Culture: Theatre

Beige Recommends: Beautiful Thing

 Beautiful Thing

When Jonathan Harvey’s play Beautiful Thing opened at The Bush Theatre in 1993 times were a lot tougher for gay people. Civil partnerships, let alone gay marriage, were little more than a dream and prejudice was rife. Harvey’s depiction of two 16 year old boys falling in love on a Thamesmead council estate was all the more daring because the homosexual age of consent at the time was 21.

Fast forward 20 years and gay people live in a very different era and yet this anniversary production of the play shows that Harvey’s urban fairy tale remains as fresh as ever.

As the dulcet tones of Mamma Cass fill the auditorium, we’re introduced to 35-year old single mother, Sandra, and her son Jamie. They’re joined by neighbouring boy, Ste, and their friend, the Mamma Cass obsessed, Leah.

The first act of the play moves slowly as we’re introduced to Sandra and Jamie’s tough, inner city world. Suranne Jones is well cast as the earthy Sandra, delivering Harvey’s witty dialogue with impeccable timing, while demonstrating a fierce love for her son.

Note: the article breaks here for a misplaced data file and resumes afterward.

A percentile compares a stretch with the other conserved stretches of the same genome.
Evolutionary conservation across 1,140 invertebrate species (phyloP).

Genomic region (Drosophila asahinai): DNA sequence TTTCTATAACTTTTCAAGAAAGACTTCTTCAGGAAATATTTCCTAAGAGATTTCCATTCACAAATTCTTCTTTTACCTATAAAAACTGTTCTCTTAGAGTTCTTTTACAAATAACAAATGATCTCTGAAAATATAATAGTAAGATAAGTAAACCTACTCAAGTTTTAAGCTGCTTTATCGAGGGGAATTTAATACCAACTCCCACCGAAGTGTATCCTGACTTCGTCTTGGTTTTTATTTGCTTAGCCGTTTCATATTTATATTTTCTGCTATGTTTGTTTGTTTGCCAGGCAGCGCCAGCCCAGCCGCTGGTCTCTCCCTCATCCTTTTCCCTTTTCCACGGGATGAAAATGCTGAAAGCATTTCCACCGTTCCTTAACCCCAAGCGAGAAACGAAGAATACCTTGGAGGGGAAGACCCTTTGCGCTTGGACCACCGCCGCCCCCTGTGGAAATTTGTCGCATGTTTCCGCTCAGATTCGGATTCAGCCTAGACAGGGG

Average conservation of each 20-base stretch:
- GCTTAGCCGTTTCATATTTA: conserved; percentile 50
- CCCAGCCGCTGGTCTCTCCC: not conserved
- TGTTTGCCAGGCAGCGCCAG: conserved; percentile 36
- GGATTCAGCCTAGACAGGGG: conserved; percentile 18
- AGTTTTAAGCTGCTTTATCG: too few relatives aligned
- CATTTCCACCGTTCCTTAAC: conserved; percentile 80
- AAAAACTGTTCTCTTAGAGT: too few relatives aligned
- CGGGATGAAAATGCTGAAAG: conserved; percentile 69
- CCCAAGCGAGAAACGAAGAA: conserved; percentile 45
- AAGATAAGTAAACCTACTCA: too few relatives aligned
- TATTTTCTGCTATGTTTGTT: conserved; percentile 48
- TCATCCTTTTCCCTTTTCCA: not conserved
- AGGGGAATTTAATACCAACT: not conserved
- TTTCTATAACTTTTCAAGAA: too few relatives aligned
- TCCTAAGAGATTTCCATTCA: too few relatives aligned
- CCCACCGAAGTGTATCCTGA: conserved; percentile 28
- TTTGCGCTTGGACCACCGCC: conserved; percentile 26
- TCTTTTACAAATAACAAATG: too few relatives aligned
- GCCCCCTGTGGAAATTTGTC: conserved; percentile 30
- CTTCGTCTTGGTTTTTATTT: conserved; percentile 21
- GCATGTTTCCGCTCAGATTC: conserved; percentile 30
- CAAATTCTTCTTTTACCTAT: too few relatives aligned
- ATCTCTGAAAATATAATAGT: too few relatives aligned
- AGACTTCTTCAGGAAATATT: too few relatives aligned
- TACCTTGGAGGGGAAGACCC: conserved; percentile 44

Jake Davies as Jamie and Danny-Boy Hatchard as Ste are remarkable. Their scenes in the second act, as they tentatively explore their feelings for one another, are truly beautiful and are subtly directed by Nikolai Foster who brings out the tender heart of the piece.

In 1993 the play was ahead of its time in presenting a gay relationship as being totally normal. There’s a naturalness to the dialogue that brings the young lovers together, and a raw pragmatism to Sandra’s acceptance of her son. The message – that love is universal, regardless of sexuality and gender – is just as poignant today.

But Beautiful Thing’s real charm is its evocation of a brittle type of innocence – that fleeting moment of youth where everything seems possible – a lost moment when we were both at our most vulnerable, but also at our strongest. At a time when so much is made of self-destructive hedonism in the gay community, it’s refreshing and inspiring to be reminded of how we all started out and, ultimately, how simple love can be. Harvey’s skill is to have captured this so eloquently.

Beautiful Thing is at The Arts Theatre until 25 May

Words: Alex Hopkins

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